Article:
VIII.— Pkuckntaoe  121)
IX. — API'MCATIONS of PF,K('KNTA(iK—
I. Trade Discount 134
II. Profit and Loss Hid
III. Commission 1;{S
IV. Insurance 140
V. Taxes 142
VI. Simple Interest 144
VII. Compound Interest 14G
VIII. Bank Discount 147
IX. Stocks and Dividends 14J>
X. F^quation o£ Piiyincnts ir)2
X. — Pautnership ir)4
XI.— Invom'TIon and Ev<)r,i"ri(»x —
1. Involution loG
II. Square Root 1.'58
III. Cube Root ir.9
XII. — Mensuration IGl
XIII. — The Metric System of Weights and Measures.... 172
XIV. — Miscellaneous P^xercises —
I. Cireulatiuf? Decimals 177
II. Problems Relating to Work Done 180
III. Clock Problems 181
IV. Problems Involving Velocity 182
V. Problems Involving the Sum and Difference of
Two Numbers 183
VI. Review Exercises for Third Class 185
VII. Review Exercises for Fourth Class 187
VIII. Review Exercises for Fifth Class '. 190
XV.— Answers 198
ARITHMETIC.
CHAPTER I.
DEFIINITIOINS. INOTATIOIN. INUMERATIOIN.
A Unit is a single thing or a definite quantity; as
1 lK)f)lv, 1 foot, 1 score, 1 fouroiinee weight, i half
ounce weight.
A INumber is that which is applied to a unit
or to a group of units for the purpose of answering
the question ' ' How many ? " or " How much ? ' '
Arithmetic is the science whi<'h treats of numbers
and the art which uses them in computation.
Numbers are either Concrete or Abstract.
A Concrete INumber is one whi(*h names the kind
of unit used; as 4 tons, 6 horses, 3 dozen eggs, 5
half ounce weights.
An Abstract INumber is one in which the kind of
unit is not named, as 4, 6, 9, 17.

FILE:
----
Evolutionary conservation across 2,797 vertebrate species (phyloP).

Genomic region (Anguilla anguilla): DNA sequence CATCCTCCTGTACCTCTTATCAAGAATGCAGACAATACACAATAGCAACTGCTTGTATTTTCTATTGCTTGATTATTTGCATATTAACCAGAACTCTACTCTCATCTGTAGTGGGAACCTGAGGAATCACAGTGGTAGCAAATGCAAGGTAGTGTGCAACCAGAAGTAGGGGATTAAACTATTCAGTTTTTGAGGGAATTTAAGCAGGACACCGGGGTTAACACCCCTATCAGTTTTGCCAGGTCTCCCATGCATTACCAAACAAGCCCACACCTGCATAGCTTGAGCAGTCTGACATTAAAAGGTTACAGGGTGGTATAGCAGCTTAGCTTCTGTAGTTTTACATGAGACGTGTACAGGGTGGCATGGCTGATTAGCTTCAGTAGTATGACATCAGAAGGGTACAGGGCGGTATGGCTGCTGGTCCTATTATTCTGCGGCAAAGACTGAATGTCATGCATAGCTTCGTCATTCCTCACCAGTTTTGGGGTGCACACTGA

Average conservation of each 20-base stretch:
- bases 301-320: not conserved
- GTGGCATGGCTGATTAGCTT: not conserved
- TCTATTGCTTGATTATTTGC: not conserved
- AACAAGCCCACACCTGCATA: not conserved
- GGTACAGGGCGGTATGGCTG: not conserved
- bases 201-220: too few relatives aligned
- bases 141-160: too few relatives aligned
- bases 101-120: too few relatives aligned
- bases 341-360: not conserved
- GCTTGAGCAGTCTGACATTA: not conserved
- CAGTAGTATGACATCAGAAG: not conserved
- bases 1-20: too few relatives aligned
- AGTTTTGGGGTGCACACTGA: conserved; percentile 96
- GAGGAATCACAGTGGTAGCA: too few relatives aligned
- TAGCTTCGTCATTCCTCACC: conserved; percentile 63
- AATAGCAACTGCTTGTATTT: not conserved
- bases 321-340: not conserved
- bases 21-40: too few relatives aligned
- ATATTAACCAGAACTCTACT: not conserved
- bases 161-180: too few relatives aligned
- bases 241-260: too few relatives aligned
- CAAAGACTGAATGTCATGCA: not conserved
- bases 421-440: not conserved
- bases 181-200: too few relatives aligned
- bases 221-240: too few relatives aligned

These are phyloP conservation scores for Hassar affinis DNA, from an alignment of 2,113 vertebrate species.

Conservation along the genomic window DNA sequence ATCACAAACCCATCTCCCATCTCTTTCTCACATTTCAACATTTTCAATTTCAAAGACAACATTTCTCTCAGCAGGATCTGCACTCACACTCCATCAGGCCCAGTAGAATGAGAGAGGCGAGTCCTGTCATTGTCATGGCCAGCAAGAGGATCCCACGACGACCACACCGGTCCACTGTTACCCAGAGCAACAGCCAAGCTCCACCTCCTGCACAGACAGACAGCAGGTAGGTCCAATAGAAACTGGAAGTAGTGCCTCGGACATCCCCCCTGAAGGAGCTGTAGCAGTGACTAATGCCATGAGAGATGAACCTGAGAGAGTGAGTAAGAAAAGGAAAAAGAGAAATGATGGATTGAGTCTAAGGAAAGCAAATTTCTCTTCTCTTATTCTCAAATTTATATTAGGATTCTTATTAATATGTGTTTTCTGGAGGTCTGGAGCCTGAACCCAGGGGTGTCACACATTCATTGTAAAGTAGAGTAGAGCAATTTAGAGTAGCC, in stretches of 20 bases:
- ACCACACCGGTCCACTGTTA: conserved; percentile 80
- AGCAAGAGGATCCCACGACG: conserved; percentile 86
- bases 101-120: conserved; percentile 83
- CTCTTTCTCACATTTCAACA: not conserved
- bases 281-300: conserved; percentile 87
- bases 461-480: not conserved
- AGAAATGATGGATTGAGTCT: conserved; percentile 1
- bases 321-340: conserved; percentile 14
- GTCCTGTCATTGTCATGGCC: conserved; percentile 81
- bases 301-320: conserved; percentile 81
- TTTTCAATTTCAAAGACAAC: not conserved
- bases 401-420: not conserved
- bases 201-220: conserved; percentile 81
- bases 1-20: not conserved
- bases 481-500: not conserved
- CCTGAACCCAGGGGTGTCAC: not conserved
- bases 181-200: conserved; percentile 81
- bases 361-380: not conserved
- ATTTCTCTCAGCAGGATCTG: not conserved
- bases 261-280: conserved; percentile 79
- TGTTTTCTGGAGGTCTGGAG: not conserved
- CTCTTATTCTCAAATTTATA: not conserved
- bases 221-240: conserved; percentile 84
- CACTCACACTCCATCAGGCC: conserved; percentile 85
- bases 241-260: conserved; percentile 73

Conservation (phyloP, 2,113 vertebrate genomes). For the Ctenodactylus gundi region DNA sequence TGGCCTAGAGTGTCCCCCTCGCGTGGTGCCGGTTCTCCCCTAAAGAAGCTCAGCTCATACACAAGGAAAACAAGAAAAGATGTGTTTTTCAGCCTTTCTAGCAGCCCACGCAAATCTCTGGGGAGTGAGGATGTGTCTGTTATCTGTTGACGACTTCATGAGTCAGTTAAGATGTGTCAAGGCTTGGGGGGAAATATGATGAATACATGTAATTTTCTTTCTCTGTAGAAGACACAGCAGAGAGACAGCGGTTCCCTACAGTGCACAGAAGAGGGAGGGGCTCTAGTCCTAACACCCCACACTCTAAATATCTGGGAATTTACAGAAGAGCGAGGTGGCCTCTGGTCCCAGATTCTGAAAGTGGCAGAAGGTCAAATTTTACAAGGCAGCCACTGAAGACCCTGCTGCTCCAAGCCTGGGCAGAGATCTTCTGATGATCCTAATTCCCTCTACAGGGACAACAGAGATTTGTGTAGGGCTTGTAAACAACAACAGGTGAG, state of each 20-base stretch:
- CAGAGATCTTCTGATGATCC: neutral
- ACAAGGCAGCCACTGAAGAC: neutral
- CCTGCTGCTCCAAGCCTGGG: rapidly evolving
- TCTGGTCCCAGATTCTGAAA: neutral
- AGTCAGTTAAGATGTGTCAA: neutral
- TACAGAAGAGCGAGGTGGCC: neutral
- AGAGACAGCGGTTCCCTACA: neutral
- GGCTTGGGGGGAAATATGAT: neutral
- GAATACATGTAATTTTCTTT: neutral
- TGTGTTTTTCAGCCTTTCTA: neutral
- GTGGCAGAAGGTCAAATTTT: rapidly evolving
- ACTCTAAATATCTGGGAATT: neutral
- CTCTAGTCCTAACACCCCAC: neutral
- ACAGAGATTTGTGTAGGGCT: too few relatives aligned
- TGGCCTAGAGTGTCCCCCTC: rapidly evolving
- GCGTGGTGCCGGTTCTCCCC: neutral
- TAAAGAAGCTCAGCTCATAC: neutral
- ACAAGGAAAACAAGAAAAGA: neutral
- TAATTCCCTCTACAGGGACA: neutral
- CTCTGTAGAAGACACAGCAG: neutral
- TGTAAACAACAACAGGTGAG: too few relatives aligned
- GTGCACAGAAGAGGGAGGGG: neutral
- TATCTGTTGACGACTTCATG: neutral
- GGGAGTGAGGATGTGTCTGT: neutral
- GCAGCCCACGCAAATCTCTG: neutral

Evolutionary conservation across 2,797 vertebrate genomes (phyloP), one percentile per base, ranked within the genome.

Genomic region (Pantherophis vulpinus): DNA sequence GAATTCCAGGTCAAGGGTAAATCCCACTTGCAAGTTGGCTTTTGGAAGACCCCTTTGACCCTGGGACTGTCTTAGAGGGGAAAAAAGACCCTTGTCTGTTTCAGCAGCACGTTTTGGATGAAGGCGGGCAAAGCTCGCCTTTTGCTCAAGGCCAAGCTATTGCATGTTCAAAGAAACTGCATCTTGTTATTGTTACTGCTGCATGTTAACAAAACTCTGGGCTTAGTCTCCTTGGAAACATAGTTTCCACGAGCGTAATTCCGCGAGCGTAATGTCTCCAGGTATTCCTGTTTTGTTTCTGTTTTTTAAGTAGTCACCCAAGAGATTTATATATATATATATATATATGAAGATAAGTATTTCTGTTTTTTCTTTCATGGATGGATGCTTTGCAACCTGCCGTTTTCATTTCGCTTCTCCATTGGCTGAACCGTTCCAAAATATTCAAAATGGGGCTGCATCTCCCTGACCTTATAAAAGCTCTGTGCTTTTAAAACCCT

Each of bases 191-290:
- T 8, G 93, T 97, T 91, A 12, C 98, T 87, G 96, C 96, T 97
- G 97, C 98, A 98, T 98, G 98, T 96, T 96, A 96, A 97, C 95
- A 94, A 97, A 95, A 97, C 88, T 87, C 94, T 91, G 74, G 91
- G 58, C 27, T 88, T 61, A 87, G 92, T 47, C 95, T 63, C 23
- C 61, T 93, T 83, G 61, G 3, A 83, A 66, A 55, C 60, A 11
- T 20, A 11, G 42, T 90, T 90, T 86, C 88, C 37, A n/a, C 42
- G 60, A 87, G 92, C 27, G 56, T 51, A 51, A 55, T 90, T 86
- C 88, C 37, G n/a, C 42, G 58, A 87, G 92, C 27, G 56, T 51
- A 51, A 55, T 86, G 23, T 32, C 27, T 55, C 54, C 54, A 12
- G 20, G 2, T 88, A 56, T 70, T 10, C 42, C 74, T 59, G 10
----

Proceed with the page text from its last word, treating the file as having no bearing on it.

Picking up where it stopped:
Notation is the expression of numbers by means of
symbols.
Arabic Mctation is the expression of num))ers by
means of figures.
Roman INotation is the expression of num])ers by
means of (certain letters called liomati Numerals.
Numeration is the reading or writing in words of
a number expressed in symbols.
8
1.
2.
3.
4.
6.
6.
7.
8.
9.
10.
(>
If)
i<;
94
2:{
(53
4'J
2H
79
AKITIIMKTIC.
EXERCISE 1.
rords tlic
followinR
: —
T)
9
7
21
12
31
(>!
71
81
9;i
30
47
H({
68
76
:i4
43
45
78
87
91
2;')
52
20
95
59
(59
48
84
04
8
4
i:i
17
18
92
74
49
07
.'{2
54
50
19
24
02
82
90
97
46
100
EXERCISE II.
Write In words the following;: —
1.
500
700
800
200
000
400
2.
830
470
(509
714
800
990
3.
007
700
070
7(50
901
109
4.
847
784
478
748
874
487
5.
205
400
507
705
570
750
6.
4705
5843
91(58
2049 4905
4231
7.
8007
8070
8700
7080 7008
9045
8.
50(58
9008
0202
1508 3746
5780
9.
21.34
1234
1243
4321 4132
8009
10.
9001
1009
9001
9100 9010
9080
EXERCISE III.
•
Write
in words tlie following: —
1.
40870
54089
30070
91111
2.
54089
40058
39007
40100
3.
81095
59100
95101
37098
4.
819075
891492
294710
410101
5.
210010
918005
231040
217000
6.
1470931
3790842
910010
2103001
7.
3091000
4007007
190100
3019047
8.
17091807
93704905
903705
21010101
9.
40097000
30910405
9317900
70000005
10.
2309400100
91491591(591
1013210012
7060700001
EXERCISE IV.
Write in figures: —
1. Fifteen; twentyone; tliirtyfour; seventyeight; eighty 
seven; nineteen; ninetyone.
DEFINITIONS, •.OTATION, NUMERATION.
2. One hundred; one hundred and seven; three hundred and
Hix*«'»'n; four hundred and forty; nine hundred and nine; nine
hundred and nineteen; nine hundred and ninetyone.
3. One thousand; one thousand, four liundred and two; eijcht
thousand and six; eijfht thousand and sixty; two thousand, four
hundred and ninetysix.
4. One thousand and eleven; ten thousand, six liundred and
four; twentynine thousand, four hundrtid and seventy; eighty
thousand, nine hundred and ninety.